Luigi Castelli Giulia Pavan Sonia Stefanelli Serena Tassoni

The Imitation of Nonverbal Behaviors in the Regulation of Intergroup Conducts

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People spontaneously and automatically imitate the behaviors of other individuals. In the current work we explored how the more general intergroup context could modulate mimicry effects. Participants were preliminary categorized into minimal groups and next they were exposed to an ingroup member who either displayed fair or unfair behaviors toward the outgroup. In addition, some participants were also warned that the outgroup had previously behaved in a discriminatory way. Results showed that when threatened by an outgroup, as compared to a control condition, mimicry toward unfair ingroup members increased. This result is discussed in relation to the possible role of imitation in the regulation of intergroup conducts.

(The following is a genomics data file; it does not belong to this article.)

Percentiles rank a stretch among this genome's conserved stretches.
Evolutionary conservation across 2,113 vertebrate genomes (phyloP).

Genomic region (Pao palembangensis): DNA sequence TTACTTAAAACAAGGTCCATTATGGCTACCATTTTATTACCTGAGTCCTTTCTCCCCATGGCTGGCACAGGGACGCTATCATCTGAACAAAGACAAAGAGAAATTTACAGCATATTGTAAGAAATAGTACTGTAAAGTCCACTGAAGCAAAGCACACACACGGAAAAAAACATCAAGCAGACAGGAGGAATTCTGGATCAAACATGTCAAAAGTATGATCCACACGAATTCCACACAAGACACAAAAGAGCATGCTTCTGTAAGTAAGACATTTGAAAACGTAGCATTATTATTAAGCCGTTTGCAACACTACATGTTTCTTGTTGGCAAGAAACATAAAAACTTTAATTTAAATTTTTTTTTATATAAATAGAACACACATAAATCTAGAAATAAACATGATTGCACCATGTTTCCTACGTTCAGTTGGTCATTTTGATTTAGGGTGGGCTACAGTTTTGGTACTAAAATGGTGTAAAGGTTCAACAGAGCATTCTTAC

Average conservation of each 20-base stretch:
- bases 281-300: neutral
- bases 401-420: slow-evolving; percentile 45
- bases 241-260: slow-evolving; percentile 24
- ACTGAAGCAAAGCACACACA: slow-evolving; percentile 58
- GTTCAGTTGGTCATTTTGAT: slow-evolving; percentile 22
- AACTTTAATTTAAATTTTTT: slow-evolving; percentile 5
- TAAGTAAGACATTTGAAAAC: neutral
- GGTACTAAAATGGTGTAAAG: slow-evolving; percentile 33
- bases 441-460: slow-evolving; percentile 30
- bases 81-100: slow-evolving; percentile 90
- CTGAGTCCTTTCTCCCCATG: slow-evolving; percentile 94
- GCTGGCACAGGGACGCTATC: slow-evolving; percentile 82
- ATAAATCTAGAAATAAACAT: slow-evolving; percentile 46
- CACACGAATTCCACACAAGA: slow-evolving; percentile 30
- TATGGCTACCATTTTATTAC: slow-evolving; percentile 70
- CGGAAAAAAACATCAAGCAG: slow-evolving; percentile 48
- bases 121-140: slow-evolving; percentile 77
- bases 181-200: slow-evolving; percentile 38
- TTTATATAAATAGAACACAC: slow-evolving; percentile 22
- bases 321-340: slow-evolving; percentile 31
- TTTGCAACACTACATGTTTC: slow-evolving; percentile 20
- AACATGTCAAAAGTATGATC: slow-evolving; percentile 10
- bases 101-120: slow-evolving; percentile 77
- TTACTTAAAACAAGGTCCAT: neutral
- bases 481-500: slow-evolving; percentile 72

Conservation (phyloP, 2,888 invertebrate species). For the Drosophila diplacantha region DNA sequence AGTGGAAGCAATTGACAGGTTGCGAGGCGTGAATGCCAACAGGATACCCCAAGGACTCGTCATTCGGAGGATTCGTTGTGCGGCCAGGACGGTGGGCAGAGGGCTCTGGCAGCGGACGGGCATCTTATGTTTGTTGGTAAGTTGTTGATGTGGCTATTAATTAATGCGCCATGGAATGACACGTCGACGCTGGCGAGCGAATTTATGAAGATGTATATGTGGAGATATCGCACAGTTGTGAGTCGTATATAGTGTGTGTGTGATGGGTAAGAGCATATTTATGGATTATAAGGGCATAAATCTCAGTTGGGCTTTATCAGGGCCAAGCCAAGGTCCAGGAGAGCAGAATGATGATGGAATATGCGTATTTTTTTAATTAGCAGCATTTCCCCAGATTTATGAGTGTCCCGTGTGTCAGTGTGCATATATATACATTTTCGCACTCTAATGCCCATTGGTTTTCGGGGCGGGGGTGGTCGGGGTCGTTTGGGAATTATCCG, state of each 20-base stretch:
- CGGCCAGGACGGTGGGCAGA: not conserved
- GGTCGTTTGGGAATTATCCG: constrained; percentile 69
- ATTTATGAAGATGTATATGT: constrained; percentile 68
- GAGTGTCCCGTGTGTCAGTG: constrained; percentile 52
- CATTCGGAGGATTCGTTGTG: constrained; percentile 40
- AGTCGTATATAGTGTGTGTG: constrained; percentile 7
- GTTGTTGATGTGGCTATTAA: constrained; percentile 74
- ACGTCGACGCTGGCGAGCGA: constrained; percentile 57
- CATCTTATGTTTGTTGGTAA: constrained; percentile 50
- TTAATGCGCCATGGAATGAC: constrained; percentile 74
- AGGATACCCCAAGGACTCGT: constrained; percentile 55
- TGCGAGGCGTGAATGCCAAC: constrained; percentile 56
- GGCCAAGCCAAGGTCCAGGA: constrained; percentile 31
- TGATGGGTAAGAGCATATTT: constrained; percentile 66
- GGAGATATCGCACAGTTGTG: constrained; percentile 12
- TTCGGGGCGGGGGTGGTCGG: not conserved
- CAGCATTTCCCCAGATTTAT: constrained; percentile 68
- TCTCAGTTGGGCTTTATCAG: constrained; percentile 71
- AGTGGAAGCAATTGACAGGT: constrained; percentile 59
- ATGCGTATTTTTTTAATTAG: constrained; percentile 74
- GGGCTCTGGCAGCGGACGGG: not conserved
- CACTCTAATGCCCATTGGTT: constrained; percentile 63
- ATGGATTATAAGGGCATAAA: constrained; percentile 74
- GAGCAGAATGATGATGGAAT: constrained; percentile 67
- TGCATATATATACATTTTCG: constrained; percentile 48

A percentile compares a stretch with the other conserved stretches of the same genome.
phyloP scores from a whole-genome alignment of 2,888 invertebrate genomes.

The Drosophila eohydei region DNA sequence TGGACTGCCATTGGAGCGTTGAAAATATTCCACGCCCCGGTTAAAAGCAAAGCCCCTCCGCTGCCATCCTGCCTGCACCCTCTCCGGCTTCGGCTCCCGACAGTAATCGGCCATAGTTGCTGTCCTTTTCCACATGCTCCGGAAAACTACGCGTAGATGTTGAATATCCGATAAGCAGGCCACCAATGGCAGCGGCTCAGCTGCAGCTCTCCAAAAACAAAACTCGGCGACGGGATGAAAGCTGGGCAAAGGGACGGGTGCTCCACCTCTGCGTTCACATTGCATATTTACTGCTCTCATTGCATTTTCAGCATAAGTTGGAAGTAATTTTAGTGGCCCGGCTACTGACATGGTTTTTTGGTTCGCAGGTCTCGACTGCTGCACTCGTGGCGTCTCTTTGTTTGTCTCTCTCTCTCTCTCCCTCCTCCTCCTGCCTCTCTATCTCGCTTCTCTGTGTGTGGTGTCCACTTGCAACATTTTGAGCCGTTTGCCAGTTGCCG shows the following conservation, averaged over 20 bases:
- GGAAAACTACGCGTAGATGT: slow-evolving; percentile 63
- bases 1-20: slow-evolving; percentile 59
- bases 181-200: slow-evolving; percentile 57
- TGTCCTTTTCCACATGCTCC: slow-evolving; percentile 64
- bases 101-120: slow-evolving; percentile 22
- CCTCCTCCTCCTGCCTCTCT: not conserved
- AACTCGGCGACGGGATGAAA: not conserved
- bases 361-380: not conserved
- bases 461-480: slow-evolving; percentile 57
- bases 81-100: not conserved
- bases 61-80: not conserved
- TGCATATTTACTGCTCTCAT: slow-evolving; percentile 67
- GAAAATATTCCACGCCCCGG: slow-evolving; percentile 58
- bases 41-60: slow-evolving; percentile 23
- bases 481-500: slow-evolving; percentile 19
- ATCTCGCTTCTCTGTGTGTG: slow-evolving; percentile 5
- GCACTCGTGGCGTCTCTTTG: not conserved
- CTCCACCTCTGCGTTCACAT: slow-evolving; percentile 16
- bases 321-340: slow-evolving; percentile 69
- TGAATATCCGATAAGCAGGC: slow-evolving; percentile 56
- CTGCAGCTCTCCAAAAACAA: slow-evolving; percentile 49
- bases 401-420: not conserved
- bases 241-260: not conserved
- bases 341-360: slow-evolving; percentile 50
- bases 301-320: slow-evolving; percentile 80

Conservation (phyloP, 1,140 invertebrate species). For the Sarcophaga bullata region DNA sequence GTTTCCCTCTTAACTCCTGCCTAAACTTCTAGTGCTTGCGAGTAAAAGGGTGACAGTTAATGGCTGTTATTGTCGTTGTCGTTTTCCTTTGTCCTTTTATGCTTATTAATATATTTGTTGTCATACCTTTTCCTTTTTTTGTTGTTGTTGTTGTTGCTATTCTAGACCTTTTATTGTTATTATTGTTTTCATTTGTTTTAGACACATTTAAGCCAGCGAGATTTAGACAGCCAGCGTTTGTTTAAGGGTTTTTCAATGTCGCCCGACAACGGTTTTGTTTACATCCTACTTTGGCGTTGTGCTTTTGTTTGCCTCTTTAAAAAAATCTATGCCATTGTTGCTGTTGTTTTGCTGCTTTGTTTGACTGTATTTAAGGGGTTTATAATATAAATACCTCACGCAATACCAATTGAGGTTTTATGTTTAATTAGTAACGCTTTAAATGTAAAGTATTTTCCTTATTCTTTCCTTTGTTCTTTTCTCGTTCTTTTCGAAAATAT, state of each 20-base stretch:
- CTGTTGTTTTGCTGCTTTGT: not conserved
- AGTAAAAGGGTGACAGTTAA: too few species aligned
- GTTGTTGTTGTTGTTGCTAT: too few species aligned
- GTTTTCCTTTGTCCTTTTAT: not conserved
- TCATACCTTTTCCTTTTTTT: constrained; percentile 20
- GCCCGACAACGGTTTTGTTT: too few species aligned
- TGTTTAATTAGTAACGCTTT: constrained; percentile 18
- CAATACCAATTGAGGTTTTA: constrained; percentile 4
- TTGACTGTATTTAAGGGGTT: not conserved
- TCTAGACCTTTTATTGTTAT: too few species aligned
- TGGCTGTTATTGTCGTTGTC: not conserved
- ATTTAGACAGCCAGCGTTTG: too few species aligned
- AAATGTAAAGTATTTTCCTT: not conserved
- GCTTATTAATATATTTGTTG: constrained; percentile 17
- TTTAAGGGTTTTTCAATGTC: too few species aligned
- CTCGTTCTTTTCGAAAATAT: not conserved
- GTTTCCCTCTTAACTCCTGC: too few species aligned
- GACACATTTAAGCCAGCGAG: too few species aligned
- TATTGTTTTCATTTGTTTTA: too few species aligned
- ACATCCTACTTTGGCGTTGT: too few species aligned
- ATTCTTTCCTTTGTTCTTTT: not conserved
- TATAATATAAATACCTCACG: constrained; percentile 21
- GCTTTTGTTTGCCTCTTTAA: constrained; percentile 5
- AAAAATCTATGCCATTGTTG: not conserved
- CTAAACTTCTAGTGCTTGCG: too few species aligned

• mimicry
  • minimal groups
  • intergroup behaviors


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